Rohan Jayasekera and Julian Stallabrass in conversation about The Sublime Image of Destruction shown at the De La Warr Pavilion

, Bexhill-on-Sea, as part of the Brighton Photo Biennial, 2008: Memory of Fire: Images of War and the War of Images RJ: Let’s talk about that title: The Sublime Image of Destruction. Classically speaking, the sublime is a quality of awesome grandeur, usually sought by artists in nature or God, not normally in war. Why look there? JS: The sublime is also threatening, though: the stormy sea that we find a sublime spectacle when seen from a safe distance may also in other circumstances drown us. Kant distinguishes two types of sublime—the mathematical and the dynamic. The mathematical is about ungraspable magnitude, and the dynamic about ungraspable force. Both may threaten us physically but also and more fundamentally they threaten us mentally, challenging our rational descriptions of the world, and our powers over it. There is a military sublime which is a subset of both of Kant’s categories. You can see the mathematical sublime for example in Simon Norfolk’s wide landscapes of destruction; and the dynamic sublime in the force used to cut through a thick concrete wall (we see that in the works of all the artists in the exhibition). The sublime does not have to be an elevated experience. It can be felt on a fairground ride or in a war movie. There is something about the scale and resolution of most museum photography that trades on the sublime, just by throwing at the viewer more information than they can readily process (I’ve called this effect, which is not confined to photography but is quite common in contemporary art, the ‘data sublime’). So the photographs in this show bring these various aspects of the sublime into a disturbing but also appealing combination. RJ: The media has always sought to be both disturbing and appealing. And that overdose of interpretable information you describe is the precise quality that distinguishes conflict journalism today from how it was ten years ago. Inevitably the viewer now selects from a storm of media practitioners - perhaps a foreign TV station, certain bloggers, a paper, maybe an Iman’s sermons on DVD - a chosen few whose vision they favour with their trust. Can your artists’ vision be trusted? JS: Certainly not! Trusting artists (or the media), the very idea… The Biennial is showing a lot of work that it does not necessarily recommend, or not unreservedly. We will be showing official US Army photography, for example, and some of the photographs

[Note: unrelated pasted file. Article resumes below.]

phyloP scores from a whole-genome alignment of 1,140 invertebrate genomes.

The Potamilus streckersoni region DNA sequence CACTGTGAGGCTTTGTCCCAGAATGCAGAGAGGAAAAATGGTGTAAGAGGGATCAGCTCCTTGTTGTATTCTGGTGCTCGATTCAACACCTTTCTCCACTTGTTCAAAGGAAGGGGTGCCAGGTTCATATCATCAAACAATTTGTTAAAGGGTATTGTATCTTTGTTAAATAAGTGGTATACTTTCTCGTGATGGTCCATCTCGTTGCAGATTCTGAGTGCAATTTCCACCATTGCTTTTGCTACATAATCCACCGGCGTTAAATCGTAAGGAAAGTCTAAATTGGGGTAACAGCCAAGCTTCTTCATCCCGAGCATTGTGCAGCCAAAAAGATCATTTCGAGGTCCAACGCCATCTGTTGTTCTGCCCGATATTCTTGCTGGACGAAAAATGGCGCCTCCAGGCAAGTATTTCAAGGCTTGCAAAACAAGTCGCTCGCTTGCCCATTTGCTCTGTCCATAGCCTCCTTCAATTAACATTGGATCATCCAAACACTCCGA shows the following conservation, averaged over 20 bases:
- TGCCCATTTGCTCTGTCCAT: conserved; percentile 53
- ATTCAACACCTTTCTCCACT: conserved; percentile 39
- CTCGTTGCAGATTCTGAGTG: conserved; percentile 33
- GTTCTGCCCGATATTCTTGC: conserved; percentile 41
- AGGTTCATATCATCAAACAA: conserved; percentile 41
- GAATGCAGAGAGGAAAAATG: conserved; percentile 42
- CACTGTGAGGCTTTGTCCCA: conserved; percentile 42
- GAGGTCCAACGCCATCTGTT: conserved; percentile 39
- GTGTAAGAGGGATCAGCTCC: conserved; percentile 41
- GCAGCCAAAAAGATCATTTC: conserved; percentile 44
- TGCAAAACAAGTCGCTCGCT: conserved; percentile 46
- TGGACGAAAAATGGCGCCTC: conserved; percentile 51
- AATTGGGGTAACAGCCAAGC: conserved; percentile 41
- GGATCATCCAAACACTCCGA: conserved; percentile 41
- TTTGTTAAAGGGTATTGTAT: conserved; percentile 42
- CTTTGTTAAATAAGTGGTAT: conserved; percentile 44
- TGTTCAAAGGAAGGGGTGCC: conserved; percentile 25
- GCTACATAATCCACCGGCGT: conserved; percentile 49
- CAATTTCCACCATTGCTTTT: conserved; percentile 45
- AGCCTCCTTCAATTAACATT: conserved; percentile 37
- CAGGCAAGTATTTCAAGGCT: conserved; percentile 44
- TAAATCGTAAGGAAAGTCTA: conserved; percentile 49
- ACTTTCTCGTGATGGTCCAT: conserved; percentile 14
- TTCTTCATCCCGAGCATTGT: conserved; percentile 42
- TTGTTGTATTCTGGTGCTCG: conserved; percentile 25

taken at Abu Ghraib. The De La Warr exhibition looks like a conventional museum show of objects that are firmly placed in the ‘art’ category, but it should be seen in the context of the Biennial as a whole which deals with a wide range of war imagery, and which gives viewers the chance to look across that range and formulate critical views of its different components. Broomberg and Chanarin, Simon Norfolk and Paul Seawright all make work that has a conscious relation to photojournalism, and seeks to be more considered and less driven by the spectacular and transitory event than pictures made for the newspapers. But, in doing so, they have evolved a range of positions that should, of course, also be questioned. RJ: True. I’d urge everyone intrigued by the De la Warr exhibition to take a look at the rest of the Biennial too. Journalists are always debating the whys and wherefores of war imagery, but I’ve never seen that debate addressed in such an original and diverse way. But, further to trust: Generally there’s a kind of veterans’ deference given to opinions from those ‘just back from the front’ that trumps dissent from those safe at home. You say their positions should be questioned, but how do the artists facilitate that challenge? JS: The artists in the Bexhill exhibition do so by taking a wider approach to the issue of war than one that focuses on the experience of the troops (which is what embedded journalism is intended to focus upon). Seawright’s pictures place us before expansive but terribly dangerous vistas, and implicitly ask viewers to imagine the experiences of those who have to live in such places, surrounded by ruins, mines and unexploded shells. Norfolk is more direct in his spectacular scenes of ruins, and in photographs of blood-covered walls and burnt-out archives. Through their pictures, Broomberg and Chanarin ask what conflict, actual and latent, does to the landscape of a contested territory, and depict the many means used to take ownership of it, physically and symbolically. The question you ask is an essential one, for the social compact that the troops cannot be criticized (which was fractured in Vietnam, not least by many of the troops themselves who returned relating horrific stories of what they had been urged to do) has been firmly re-established. The swiftest political suicide would await any MP who had the temerity to suggest that ‘our boys’ ever acted with anything less than the utmost honour and professionalism, no matter the evidence to the contrary. The Biennial does not want to dismiss the views of the troops, and in Julian Germain’s exhibition in Aspex, Portsmouth, photographs taken by them will be shown and discussed. Their perspectives, though, must be complemented, set in context and ultimately enriched through the consideration of other views.